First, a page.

Gerry Carrafiello describes the agency staff: “There were people with Rx disciplines and with consumer disciplines. They were experienced in doing 30- and 15-second television commercials, and sales aids, convention panels, or physician education programs. They weren’t locked in to [one media]…and whether they designed a consumer program or a journal ad, it would be seamless in terms of who these folks were and how they worked together.”

In command of this variety of promotional work was Lou Carrafiello, who held it together by the high standard he set at CDA for advertising that built brands through compelling ideas in copy and graphics. Says Bob Brandt, who worked with Lou for many years, “He loved ideas. He had a passion for ideas. He didn’t want to be pigeon-holed as an account man or a creative guy. He was the creative director of the agency. He was the president. He was a generalist. He was a marvelous combination.”

His years at Pfizer had given Carrafiello an appreciation of the scientific basis of healthcare products, while his time at a consumer agency had taught him the value of memorable, succinct selling messages. His client at Block Drug, Peter Mann, says of Lou, “He understood how to capture the essence of products in a handful of words that sunk into consumers’ brains and made them remember product benefits. He was the best I’ve ever seen at that.”

Brandt agrees: “Lou was a wonderful writer. He had the ability to capture in a few words a fundamentally powerful idea. And then, he had the ability to sell that idea.”

For example, CDA’s highly successful advertising for Stresstabs featured a candle “burning at both ends” to illustrate the need for vitamins with hard-driving patients. On the vitamin/mineral combination Centrum, the slogan was “From A to Zinc.” On Sensodyne toothpaste, the threat of tooth loss signaled by sensitivity to heat or cold was dramatized by a campaign on “The Domino Effect.”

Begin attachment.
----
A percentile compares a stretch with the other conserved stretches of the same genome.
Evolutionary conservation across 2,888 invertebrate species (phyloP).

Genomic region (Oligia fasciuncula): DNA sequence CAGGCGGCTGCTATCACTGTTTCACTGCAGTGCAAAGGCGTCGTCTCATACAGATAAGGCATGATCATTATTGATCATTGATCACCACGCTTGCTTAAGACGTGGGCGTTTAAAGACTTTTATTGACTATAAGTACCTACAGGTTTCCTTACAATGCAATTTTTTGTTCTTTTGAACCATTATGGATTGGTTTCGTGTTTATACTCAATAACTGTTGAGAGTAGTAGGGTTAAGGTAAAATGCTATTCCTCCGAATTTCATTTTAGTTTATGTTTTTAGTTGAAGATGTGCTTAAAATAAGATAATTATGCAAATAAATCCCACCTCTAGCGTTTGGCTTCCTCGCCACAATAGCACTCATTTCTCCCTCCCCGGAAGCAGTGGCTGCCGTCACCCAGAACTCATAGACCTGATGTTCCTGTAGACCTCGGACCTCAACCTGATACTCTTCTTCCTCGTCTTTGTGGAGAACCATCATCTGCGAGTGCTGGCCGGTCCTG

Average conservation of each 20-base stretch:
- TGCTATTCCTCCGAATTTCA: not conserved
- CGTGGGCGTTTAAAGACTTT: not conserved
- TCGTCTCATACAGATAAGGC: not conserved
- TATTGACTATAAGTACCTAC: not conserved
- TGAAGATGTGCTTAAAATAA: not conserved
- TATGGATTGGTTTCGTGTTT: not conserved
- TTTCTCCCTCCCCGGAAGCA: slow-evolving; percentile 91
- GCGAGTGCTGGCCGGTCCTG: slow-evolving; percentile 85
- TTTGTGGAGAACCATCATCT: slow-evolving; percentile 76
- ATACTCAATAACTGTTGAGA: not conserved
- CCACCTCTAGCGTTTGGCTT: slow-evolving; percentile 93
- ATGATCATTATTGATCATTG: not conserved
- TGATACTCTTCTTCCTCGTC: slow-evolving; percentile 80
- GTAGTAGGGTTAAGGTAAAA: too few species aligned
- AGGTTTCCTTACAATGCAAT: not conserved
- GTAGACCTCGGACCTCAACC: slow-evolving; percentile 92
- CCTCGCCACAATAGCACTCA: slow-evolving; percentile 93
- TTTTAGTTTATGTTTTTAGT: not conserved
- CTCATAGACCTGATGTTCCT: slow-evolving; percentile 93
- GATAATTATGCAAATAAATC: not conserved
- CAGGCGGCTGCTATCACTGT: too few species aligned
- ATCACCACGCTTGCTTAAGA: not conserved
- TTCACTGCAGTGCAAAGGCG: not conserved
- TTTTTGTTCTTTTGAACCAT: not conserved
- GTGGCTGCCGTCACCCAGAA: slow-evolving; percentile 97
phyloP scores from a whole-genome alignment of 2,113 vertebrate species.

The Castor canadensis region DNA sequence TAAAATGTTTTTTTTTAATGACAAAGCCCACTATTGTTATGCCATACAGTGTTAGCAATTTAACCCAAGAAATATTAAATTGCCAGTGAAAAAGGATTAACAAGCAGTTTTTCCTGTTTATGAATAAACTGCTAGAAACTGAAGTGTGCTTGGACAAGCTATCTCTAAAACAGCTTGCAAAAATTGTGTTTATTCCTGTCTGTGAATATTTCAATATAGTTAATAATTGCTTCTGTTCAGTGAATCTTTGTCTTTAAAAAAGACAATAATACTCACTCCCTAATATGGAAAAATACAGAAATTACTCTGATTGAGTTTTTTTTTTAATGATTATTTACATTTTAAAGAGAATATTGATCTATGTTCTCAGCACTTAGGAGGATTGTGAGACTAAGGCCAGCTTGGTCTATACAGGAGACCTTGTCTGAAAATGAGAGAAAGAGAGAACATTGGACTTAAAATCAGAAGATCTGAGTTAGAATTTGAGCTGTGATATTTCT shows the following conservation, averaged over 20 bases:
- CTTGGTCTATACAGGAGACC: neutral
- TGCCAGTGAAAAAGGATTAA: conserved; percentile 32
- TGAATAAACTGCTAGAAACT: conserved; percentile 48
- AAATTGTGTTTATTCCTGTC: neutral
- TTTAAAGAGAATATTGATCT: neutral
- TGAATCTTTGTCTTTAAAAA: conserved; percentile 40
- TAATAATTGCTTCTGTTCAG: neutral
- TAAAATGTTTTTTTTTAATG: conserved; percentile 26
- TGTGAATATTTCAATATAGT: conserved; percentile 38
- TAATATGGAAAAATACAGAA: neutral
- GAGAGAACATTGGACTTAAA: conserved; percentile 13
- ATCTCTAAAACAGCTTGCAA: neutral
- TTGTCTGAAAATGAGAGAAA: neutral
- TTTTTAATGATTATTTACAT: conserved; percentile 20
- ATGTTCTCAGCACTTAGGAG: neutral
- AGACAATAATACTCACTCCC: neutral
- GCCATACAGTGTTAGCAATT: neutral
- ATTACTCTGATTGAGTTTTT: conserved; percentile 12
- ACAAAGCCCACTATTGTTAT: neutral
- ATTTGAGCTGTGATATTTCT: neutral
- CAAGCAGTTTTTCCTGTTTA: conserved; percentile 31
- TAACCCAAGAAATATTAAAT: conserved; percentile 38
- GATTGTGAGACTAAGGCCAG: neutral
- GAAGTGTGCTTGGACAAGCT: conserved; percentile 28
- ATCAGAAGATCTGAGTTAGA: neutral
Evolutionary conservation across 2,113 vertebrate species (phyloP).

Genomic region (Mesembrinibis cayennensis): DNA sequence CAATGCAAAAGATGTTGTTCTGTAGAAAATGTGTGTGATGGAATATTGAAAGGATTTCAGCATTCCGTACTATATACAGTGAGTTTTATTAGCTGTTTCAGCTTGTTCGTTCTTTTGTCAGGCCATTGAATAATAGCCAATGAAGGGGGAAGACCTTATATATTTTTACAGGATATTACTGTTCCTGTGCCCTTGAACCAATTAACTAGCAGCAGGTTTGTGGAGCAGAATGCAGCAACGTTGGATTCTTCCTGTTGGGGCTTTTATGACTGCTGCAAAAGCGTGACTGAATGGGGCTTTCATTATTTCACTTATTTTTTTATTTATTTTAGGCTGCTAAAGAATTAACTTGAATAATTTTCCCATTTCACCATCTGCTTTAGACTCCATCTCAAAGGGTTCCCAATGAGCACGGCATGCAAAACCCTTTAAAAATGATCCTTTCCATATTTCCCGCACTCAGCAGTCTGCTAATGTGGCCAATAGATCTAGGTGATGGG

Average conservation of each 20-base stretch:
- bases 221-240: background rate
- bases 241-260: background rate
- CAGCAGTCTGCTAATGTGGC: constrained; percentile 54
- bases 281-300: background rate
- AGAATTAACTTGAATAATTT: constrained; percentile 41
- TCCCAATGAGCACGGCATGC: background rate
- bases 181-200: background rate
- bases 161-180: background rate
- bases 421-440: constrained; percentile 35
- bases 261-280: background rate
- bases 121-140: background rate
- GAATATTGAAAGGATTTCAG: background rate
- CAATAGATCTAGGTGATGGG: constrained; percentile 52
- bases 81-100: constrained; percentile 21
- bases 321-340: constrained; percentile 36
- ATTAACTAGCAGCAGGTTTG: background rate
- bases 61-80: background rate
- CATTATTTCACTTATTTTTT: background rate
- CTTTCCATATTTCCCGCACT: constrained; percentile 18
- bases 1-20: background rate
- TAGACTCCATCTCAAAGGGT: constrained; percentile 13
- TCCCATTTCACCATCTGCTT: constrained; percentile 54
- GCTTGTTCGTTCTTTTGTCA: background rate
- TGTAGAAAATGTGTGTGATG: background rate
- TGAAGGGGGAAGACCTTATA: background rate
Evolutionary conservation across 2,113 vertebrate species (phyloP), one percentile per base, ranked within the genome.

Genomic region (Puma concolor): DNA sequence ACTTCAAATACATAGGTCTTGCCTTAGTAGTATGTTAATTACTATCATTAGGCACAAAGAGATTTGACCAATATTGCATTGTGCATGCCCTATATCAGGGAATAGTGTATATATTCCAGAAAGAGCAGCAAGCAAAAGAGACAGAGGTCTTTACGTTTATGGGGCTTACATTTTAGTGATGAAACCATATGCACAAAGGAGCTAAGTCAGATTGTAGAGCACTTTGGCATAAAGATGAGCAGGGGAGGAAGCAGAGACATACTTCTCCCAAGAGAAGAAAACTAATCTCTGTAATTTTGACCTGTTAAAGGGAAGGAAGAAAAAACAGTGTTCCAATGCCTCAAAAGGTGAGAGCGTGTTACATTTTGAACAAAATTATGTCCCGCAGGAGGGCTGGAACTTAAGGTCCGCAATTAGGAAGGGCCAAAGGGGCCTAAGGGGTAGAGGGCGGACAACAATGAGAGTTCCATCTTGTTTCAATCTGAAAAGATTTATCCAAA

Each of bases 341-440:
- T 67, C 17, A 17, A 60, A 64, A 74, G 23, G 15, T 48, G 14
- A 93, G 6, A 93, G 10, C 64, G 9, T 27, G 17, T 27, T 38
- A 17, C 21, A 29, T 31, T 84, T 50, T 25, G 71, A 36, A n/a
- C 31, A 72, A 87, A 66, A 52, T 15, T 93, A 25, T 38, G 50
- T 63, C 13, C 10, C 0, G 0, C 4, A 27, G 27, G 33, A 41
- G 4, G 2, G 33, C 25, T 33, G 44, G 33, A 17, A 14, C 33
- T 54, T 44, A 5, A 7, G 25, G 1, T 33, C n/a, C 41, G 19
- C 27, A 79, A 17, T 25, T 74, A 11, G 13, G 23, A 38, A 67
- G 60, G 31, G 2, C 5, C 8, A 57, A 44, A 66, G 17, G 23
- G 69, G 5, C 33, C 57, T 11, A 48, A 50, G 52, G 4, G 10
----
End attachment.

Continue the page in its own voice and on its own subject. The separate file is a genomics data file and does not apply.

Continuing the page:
Carrafiello’s dedication to creating strong selling ideas won trust from his clients. Brandt says, “Lou had an incredible ability to gain the confidence of clients, who would often let their confidence in him be the deciding factor in whether or not to buy an advertising campaign, a media idea, a marketing idea, or a new product.”

Carrafiello also won loyalty at clients and with his staff through his open, outgoing, hands-on style, his self-deprecating sense of humor, and his willingness to help young people grow at his agency. His unexpected fatal heart attack in 1993 devastated all who knew him. The agency regrouped around its senior executives and his son Gerry, and Carrafiello Diehl & Associates continues today, following in the traditions of its founder.

Gerry Carrafiello once asked his father what would have happened if he had bought the lumberyard. Would he have been happy with such a small business? Lou, with characteristically entrepreneurial spirit, came back with, “Who said we’d just be in Ossining, New York? We’d be the biggest lumberyard on the East Coast!”

Gerry recalls, “I looked at him with a little bit of ‘That’s-a-pretty-cocky-answer’ expression. And then I realized that it was probably true.”